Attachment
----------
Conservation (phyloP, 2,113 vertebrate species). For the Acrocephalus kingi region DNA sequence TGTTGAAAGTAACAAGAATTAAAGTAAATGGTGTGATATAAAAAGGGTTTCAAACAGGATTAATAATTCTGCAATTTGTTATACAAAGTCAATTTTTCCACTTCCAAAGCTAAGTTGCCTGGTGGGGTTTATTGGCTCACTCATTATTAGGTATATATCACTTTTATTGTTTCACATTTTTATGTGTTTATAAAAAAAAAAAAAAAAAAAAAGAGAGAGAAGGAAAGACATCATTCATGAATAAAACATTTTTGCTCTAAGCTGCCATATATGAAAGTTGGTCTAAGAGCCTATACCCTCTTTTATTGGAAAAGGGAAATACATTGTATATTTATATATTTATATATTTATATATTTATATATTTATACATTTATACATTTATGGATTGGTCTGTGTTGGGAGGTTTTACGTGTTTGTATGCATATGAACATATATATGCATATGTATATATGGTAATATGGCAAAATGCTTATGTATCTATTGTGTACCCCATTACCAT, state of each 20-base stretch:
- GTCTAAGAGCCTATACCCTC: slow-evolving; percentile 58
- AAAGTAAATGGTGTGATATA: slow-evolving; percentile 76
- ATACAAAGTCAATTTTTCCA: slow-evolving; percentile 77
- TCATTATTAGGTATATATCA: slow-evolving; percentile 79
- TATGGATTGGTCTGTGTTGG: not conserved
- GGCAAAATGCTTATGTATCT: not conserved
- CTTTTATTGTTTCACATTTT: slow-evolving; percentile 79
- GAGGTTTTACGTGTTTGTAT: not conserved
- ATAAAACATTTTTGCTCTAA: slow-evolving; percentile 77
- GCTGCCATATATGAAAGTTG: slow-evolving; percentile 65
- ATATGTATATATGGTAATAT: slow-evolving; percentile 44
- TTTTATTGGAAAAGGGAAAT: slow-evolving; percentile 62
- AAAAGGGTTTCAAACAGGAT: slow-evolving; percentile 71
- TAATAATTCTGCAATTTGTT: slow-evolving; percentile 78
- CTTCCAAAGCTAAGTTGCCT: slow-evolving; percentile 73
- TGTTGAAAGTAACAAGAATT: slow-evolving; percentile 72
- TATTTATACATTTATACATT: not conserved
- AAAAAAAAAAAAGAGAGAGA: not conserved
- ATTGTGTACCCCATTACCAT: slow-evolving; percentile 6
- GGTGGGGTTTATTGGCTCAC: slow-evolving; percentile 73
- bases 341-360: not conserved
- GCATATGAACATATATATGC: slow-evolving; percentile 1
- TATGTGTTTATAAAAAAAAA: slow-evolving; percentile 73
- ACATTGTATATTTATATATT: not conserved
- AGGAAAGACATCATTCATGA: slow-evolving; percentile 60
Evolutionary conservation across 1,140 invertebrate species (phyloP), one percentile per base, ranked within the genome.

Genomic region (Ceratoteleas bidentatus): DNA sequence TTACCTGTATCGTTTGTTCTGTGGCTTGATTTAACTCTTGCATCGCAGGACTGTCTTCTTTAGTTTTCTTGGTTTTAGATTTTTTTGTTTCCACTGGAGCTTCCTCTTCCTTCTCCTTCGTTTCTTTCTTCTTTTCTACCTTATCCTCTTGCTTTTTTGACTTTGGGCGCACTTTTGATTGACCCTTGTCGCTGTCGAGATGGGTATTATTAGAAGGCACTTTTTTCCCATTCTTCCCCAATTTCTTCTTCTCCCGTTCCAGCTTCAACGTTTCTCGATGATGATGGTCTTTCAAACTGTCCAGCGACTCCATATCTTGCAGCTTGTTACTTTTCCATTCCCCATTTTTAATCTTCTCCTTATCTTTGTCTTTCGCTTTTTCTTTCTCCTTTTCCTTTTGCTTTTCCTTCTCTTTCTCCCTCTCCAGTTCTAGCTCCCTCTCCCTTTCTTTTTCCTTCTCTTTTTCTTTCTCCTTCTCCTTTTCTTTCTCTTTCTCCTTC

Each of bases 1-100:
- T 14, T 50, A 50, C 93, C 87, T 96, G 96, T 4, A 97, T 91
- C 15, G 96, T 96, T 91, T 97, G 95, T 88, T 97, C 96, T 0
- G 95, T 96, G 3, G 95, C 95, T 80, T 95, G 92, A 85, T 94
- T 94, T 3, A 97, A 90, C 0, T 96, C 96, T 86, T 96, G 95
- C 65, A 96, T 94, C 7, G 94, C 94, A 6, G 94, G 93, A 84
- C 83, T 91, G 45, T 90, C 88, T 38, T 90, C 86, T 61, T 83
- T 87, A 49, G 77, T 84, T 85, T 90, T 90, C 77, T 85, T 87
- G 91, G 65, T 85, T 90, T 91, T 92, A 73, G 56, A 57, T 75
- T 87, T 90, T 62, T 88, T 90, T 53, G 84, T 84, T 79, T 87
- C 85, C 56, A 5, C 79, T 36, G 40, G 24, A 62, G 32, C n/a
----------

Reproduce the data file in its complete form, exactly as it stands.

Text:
Conservation (phyloP, 2,113 vertebrate species). For the Acrocephalus kingi region DNA sequence TGTTGAAAGTAACAAGAATTAAAGTAAATGGTGTGATATAAAAAGGGTTTCAAACAGGATTAATAATTCTGCAATTTGTTATACAAAGTCAATTTTTCCACTTCCAAAGCTAAGTTGCCTGGTGGGGTTTATTGGCTCACTCATTATTAGGTATATATCACTTTTATTGTTTCACATTTTTATGTGTTTATAAAAAAAAAAAAAAAAAAAAAGAGAGAGAAGGAAAGACATCATTCATGAATAAAACATTTTTGCTCTAAGCTGCCATATATGAAAGTTGGTCTAAGAGCCTATACCCTCTTTTATTGGAAAAGGGAAATACATTGTATATTTATATATTTATATATTTATATATTTATATATTTATACATTTATACATTTATGGATTGGTCTGTGTTGGGAGGTTTTACGTGTTTGTATGCATATGAACATATATATGCATATGTATATATGGTAATATGGCAAAATGCTTATGTATCTATTGTGTACCCCATTACCAT, state of each 20-base stretch:
- GTCTAAGAGCCTATACCCTC: slow-evolving; percentile 58
- AAAGTAAATGGTGTGATATA: slow-evolving; percentile 76
- ATACAAAGTCAATTTTTCCA: slow-evolving; percentile 77
- TCATTATTAGGTATATATCA: slow-evolving; percentile 79
- TATGGATTGGTCTGTGTTGG: not conserved
- GGCAAAATGCTTATGTATCT: not conserved
- CTTTTATTGTTTCACATTTT: slow-evolving; percentile 79
- GAGGTTTTACGTGTTTGTAT: not conserved
- ATAAAACATTTTTGCTCTAA: slow-evolving; percentile 77
- GCTGCCATATATGAAAGTTG: slow-evolving; percentile 65
- ATATGTATATATGGTAATAT: slow-evolving; percentile 44
- TTTTATTGGAAAAGGGAAAT: slow-evolving; percentile 62
- AAAAGGGTTTCAAACAGGAT: slow-evolving; percentile 71
- TAATAATTCTGCAATTTGTT: slow-evolving; percentile 78
- CTTCCAAAGCTAAGTTGCCT: slow-evolving; percentile 73
- TGTTGAAAGTAACAAGAATT: slow-evolving; percentile 72
- TATTTATACATTTATACATT: not conserved
- AAAAAAAAAAAAGAGAGAGA: not conserved
- ATTGTGTACCCCATTACCAT: slow-evolving; percentile 6
- GGTGGGGTTTATTGGCTCAC: slow-evolving; percentile 73
- bases 341-360: not conserved
- GCATATGAACATATATATGC: slow-evolving; percentile 1
- TATGTGTTTATAAAAAAAAA: slow-evolving; percentile 73
- ACATTGTATATTTATATATT: not conserved
- AGGAAAGACATCATTCATGA: slow-evolving; percentile 60
Evolutionary conservation across 1,140 invertebrate species (phyloP), one percentile per base, ranked within the genome.

Genomic region (Ceratoteleas bidentatus): DNA sequence TTACCTGTATCGTTTGTTCTGTGGCTTGATTTAACTCTTGCATCGCAGGACTGTCTTCTTTAGTTTTCTTGGTTTTAGATTTTTTTGTTTCCACTGGAGCTTCCTCTTCCTTCTCCTTCGTTTCTTTCTTCTTTTCTACCTTATCCTCTTGCTTTTTTGACTTTGGGCGCACTTTTGATTGACCCTTGTCGCTGTCGAGATGGGTATTATTAGAAGGCACTTTTTTCCCATTCTTCCCCAATTTCTTCTTCTCCCGTTCCAGCTTCAACGTTTCTCGATGATGATGGTCTTTCAAACTGTCCAGCGACTCCATATCTTGCAGCTTGTTACTTTTCCATTCCCCATTTTTAATCTTCTCCTTATCTTTGTCTTTCGCTTTTTCTTTCTCCTTTTCCTTTTGCTTTTCCTTCTCTTTCTCCCTCTCCAGTTCTAGCTCCCTCTCCCTTTCTTTTTCCTTCTCTTTTTCTTTCTCCTTCTCCTTTTCTTTCTCTTTCTCCTTC

Each of bases 1-100:
- T 14, T 50, A 50, C 93, C 87, T 96, G 96, T 4, A 97, T 91
- C 15, G 96, T 96, T 91, T 97, G 95, T 88, T 97, C 96, T 0
- G 95, T 96, G 3, G 95, C 95, T 80, T 95, G 92, A 85, T 94
- T 94, T 3, A 97, A 90, C 0, T 96, C 96, T 86, T 96, G 95
- C 65, A 96, T 94, C 7, G 94, C 94, A 6, G 94, G 93, A 84
- C 83, T 91, G 45, T 90, C 88, T 38, T 90, C 86, T 61, T 83
- T 87, A 49, G 77, T 84, T 85, T 90, T 90, C 77, T 85, T 87
- G 91, G 65, T 85, T 90, T 91, T 92, A 73, G 56, A 57, T 75
- T 87, T 90, T 62, T 88, T 90, T 53, G 84, T 84, T 79, T 87
- C 85, C 56, A 5, C 79, T 36, G 40, G 24, A 62, G 32, C n/a